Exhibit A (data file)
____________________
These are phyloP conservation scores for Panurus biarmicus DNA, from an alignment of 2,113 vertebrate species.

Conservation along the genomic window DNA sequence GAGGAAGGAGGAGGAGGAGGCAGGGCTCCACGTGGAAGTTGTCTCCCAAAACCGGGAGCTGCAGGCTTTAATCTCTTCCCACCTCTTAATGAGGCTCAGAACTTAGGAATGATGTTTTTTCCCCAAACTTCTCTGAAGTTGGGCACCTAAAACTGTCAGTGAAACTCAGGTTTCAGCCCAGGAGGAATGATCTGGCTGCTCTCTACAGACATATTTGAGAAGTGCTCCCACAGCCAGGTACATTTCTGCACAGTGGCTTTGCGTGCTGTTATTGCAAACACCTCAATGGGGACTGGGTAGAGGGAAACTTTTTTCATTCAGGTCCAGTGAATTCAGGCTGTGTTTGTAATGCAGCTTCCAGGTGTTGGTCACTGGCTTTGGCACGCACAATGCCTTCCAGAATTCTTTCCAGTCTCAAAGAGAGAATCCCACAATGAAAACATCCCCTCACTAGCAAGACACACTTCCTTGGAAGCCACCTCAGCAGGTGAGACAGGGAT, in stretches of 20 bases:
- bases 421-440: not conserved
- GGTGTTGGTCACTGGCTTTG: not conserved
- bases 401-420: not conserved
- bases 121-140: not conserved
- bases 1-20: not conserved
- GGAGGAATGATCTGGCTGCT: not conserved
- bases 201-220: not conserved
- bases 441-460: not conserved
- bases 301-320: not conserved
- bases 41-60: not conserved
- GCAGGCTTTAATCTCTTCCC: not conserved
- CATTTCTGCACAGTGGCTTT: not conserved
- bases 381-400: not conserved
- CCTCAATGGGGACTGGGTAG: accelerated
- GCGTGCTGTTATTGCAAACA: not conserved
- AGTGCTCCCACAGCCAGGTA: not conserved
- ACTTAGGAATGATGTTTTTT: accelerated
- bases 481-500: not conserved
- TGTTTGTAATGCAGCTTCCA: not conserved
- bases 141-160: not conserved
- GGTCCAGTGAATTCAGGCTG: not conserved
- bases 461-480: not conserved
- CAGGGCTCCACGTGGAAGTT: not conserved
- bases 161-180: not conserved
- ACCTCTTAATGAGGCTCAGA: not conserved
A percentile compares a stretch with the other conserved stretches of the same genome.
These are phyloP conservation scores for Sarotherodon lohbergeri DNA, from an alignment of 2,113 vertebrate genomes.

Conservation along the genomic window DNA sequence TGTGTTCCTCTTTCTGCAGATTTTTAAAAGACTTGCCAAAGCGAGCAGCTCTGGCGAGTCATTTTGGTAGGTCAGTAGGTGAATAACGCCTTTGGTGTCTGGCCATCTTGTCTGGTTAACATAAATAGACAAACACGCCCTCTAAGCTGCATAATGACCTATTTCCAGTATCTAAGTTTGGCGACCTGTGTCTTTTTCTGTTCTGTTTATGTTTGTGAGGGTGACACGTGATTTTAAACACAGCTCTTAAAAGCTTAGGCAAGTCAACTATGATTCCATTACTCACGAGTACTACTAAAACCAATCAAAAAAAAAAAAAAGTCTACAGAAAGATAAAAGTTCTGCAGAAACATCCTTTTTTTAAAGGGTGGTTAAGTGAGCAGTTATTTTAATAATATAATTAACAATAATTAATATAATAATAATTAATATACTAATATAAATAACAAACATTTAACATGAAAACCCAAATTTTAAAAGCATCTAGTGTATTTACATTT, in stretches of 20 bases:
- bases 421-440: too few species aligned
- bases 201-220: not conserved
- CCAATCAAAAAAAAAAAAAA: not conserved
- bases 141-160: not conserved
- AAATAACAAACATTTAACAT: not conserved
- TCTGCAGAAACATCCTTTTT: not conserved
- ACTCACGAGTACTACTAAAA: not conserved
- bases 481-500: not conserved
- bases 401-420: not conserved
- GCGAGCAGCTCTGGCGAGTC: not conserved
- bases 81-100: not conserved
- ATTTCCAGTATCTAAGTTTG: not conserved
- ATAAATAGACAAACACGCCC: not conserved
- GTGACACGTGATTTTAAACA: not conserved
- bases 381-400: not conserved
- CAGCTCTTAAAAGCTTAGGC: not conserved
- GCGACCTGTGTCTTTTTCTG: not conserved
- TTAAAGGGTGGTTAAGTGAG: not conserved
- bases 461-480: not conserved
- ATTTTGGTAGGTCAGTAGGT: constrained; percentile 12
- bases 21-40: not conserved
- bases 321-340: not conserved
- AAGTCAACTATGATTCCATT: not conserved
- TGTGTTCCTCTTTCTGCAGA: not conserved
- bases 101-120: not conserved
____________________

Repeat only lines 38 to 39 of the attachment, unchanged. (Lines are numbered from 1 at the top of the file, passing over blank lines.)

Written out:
- bases 481-500: not conserved
- bases 401-420: not conserved